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Casimir Effect and Calculate Energy Density of it

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  1. Apr 7, 2015 #1
    All we know that space creates particle pairs,virtual particles,they make a pressure and we call it casimir effect.I want to ask in universe Is there such a way to calculate How many particles created per volume per second.Or calculate energy density ?

    Thanks
     
  2. jcsd
  3. Apr 7, 2015 #2
    And I am curious about vacuum catastrophe.I look wkipedia but I didnt understand.Which one is larger Lambda or Vacuum energy
     
  4. Apr 7, 2015 #3
    In QED all waves exist in ground state and there is no limitation for wave frequencies. Therefore energy density is divergence and in problems such Lamb shift we manually enter low and high limitation for frequencies. There is no idea for your problem in QED!!!!!!!
     
  5. Apr 7, 2015 #4
    But in other theories ?
     
  6. Apr 7, 2015 #5
    QED is the powerful theory and use second quantization to represent behavior of EM waves. This description is most successful to describe EM waves and i don't recognize a theory which answer to this question.
    I'm sorry
     
  7. Apr 7, 2015 #6
    ok thanks
     
  8. Apr 12, 2015 #7
    Below is a summary I put together some years ago regarding the cosmological constant problem (or the vacuum catastrophe)-


    There are two methods to calculating the density of the vacuum required when calculating Lambda (the cosmological constant); by cosmology (as discussed in this post) and by quantum field theory (QFT).

    Lambda in Quantum Field Theory

    One theory for dark energy is that quantum fluctuations lead to the appearance and disappearance of virtual pairs of particles which continuously pop into and then out of existence as the universe expands. They cannot be measured directly but they may produce a small amount of energy that has an affect on the overall density of universe and the curvature of space.

    Zero Point Energy is another possible source for vacuum energy, a vibrational energy retained by molecules even at a temperature of absolute zero. Since temperature is a measure of the intensity of molecular motion, molecules would be expected to come to rest at absolute zero. However, if molecular motion were to cease altogether, the atoms would each have a precisely known location and velocity (zero), and the Heisenberg uncertainty principle states that this cannot occur, since precise values of both position and velocity of an object cannot be known simultaneously. Thus, even molecules at absolute zero must have some zero-point energy.

    Lambda calculated by Quantum Field Theory
    (quantum fluctuations of particles, zero point energy, zero point fluctuations)

    'For particles of mass, m, we can expect one virtual particle in each cubical volume with sides given by the Compton wavelength of the particle, h/mc, where h is the Planck's constant.' The density of the vacuum according to QFT is-

    [tex]\text{Vacuum density}\ (\rho_\Lambda)=\frac{m}{(h/mc)^3}=\frac{m^4c^3}{h^3}[/tex]

    where h is Planck's constant in Joules/s, c is the speed of light and m would be the Planck mass (mP), the largest elementary particle mass 'usually considered' (presumably providing a top end figure for the QFT vacuum density)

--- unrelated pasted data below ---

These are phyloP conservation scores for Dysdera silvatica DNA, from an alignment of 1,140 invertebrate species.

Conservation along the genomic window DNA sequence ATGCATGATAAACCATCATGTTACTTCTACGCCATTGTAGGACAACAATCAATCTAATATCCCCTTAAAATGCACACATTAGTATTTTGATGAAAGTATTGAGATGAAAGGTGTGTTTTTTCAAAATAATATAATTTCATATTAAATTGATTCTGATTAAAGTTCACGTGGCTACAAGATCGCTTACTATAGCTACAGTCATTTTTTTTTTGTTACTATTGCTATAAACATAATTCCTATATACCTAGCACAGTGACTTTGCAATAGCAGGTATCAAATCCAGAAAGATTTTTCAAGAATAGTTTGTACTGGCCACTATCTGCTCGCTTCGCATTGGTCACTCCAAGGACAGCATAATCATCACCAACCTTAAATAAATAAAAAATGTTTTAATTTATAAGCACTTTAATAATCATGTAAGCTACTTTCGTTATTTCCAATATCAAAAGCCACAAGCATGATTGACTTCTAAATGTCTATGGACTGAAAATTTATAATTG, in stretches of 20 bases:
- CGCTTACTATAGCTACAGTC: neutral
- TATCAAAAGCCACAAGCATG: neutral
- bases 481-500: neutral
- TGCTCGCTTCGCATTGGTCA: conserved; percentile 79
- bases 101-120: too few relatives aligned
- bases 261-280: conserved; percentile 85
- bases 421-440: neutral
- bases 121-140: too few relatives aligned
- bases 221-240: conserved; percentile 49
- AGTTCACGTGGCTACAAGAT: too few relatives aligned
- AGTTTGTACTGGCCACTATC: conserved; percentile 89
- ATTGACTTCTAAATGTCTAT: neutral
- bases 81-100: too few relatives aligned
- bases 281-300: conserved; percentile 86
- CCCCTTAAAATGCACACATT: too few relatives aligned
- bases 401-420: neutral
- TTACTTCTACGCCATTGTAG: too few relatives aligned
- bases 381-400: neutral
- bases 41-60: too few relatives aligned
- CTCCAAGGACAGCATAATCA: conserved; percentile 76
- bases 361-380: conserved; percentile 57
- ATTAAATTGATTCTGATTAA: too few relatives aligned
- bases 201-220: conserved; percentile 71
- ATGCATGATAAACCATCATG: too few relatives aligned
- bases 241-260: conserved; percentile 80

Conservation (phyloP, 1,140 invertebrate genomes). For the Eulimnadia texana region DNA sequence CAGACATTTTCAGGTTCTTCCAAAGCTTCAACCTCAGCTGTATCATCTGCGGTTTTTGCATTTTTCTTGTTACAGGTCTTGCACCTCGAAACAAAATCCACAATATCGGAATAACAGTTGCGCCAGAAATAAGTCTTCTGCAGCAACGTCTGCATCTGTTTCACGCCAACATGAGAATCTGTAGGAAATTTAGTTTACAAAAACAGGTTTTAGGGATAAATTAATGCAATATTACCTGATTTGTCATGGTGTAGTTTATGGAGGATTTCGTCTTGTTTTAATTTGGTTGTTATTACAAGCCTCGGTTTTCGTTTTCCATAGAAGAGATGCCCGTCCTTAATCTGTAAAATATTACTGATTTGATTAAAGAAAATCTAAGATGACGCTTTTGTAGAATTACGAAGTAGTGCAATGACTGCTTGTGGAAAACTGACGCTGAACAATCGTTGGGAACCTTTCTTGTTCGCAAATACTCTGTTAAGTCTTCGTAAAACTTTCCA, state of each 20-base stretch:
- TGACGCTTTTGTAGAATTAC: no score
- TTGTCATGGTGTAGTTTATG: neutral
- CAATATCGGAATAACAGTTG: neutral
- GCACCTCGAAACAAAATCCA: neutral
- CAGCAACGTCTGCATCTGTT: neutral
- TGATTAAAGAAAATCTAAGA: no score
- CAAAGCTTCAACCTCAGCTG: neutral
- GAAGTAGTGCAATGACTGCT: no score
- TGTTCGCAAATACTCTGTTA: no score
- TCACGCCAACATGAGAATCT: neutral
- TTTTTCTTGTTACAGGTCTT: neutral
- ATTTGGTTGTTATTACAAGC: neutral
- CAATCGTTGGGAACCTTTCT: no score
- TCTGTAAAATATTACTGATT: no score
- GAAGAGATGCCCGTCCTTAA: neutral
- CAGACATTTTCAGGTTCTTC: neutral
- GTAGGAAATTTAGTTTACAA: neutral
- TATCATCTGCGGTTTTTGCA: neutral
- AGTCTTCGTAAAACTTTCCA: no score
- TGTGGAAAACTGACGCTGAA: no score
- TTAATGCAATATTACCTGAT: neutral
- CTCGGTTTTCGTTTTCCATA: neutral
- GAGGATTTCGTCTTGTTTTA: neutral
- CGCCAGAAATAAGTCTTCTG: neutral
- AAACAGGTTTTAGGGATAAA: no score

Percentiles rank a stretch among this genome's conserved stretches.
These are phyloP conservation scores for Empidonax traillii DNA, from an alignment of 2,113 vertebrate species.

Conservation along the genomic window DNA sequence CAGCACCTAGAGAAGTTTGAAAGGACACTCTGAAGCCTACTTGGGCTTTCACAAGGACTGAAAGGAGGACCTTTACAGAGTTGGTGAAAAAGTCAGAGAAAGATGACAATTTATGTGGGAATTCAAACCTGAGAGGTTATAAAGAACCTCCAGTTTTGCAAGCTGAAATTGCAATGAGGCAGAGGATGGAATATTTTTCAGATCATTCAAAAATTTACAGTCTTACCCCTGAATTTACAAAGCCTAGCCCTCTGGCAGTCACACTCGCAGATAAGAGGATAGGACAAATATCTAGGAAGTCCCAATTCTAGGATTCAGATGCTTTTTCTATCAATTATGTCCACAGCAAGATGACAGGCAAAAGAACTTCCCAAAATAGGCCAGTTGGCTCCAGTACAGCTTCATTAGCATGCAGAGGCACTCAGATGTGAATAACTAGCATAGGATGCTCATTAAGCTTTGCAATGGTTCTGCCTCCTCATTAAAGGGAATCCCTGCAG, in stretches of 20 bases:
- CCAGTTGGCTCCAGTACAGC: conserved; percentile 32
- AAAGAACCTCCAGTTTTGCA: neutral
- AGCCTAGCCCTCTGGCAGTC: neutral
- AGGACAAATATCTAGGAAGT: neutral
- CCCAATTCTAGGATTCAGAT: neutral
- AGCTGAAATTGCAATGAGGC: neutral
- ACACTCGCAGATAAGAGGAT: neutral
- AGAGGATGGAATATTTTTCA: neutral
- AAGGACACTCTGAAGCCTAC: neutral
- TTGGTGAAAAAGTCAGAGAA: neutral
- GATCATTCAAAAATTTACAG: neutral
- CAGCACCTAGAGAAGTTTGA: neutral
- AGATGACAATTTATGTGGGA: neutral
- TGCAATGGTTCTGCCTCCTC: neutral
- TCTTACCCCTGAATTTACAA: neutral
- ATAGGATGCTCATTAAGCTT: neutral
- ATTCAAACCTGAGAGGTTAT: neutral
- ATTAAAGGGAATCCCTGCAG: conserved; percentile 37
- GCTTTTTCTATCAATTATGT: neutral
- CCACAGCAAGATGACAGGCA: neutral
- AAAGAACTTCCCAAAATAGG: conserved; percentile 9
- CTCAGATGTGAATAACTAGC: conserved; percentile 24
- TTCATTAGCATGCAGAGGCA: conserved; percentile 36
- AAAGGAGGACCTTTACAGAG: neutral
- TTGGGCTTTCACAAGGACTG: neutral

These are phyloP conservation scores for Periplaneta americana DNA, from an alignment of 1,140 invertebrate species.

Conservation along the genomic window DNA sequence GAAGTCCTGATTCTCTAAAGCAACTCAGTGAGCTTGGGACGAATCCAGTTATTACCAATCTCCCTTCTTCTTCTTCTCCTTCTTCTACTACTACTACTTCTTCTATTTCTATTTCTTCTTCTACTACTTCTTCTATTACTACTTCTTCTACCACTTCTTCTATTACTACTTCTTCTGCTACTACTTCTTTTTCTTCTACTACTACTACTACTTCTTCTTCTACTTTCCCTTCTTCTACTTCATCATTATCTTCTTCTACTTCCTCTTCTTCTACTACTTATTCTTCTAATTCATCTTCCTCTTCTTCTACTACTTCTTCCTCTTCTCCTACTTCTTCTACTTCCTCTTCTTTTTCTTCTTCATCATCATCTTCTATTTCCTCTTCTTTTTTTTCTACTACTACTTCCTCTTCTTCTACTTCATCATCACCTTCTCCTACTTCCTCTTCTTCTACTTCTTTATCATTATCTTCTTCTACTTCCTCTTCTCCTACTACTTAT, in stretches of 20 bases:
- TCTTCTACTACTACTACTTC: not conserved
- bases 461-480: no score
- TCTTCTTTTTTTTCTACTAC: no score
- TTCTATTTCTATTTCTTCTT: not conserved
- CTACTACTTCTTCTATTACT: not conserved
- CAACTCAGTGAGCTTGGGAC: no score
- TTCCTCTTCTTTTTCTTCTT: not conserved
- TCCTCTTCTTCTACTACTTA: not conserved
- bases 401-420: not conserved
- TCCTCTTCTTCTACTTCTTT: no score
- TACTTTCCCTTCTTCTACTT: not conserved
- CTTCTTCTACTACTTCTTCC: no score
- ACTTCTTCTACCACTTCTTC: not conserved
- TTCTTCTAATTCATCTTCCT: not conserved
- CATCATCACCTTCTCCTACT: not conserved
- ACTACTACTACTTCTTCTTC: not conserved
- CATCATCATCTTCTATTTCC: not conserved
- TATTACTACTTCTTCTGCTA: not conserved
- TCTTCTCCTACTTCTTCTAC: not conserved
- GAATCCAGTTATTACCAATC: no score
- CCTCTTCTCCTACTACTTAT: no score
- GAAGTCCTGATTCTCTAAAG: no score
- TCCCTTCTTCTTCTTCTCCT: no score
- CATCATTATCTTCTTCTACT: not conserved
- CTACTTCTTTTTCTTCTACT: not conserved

Based on QM, the vacuum density works out at-

    [tex]\text{Vacuum density}\ (\rho_\Lambda)=\frac{(2.176\times10^{-8})^4\ \times\ (3\times10^8)^3}{(6.626\times10^{-34})^3}[/tex]

    = 2.077x10^94 kg/m^3 (!)

    This density is the equivalent of the mass of the universe (2x10^53 kg) multiplied by 10^41, squeezed into a cubic metre! Therefore, something seems to be amiss with the QFT equation.

    The vacuum density can also be expressed as vacuum energy (UΛ) by multiplying the density by c^2, which works out at 1.6x10^111 erg/cm^3. This is a staggering amount considering the centre of the sun is 2x10^17 erg/cm^3 and the erg figure for the cosmological observation is 0.6x10^-10 ergs/cm^3.

    Based on this QM density for the vacuum, Lambda works out at-

    [tex]\Lambda=\frac{8\pi G}{c^2}\ \times\ \text{Vacuum density}\ (\rho_\Lambda)= \frac{8\ \times\ 3.14159\ \times\ 6.6742\times10^{-11}}{9\times10^{16}}\ \times\ 2.077\times10^{94} [/tex]

    = 3.876x10^68 m^-2 in geometric units

    Compare this to Lambda in geometric units calculated using cosmology, Λ = 1.252x10^-52 m^-2, and there is a difference to the order of 120. This large discrepancy between cosmology observations and QFT calculations is often referred to as the cosmological constant problem and is currently one of the problems facing physicists today.

    To account for this large difference, it is thought that there is some device in place where virtually all of this mass/energy is cancelled out at quantum level, leaving the small amount we observe today that keeps our universe flat. One analogy would be when using long division to divide a large number; we generate a lot of intermediate numbers which we then discard once we have the answer. Is a lot of this energy temporary scaffolding used for calculations that vanish when the calculations are complete?​


    This paper also looks like it covers the subject in some detail-
    'The Quantum Vacuum and the Cosmological Constant Problem' by S.E. Rugh and H. Zinkernagel
    http://philsci-archive.pitt.edu/398/1/cosconstant.pdf

    Other sources-
    The Cosomological Problem- http://hendrix2.uoregon.edu/~imamura/123cs/lecture-8/lambda.html
    The Compton wavelength- http://math.ucr.edu/home/baez/lengths.html#compton_wavelength
     
    Last edited: Apr 12, 2015
  9. Apr 12, 2015 #8
    This answer has satisfied me.Thanks
    I was expecting answer like this.
     
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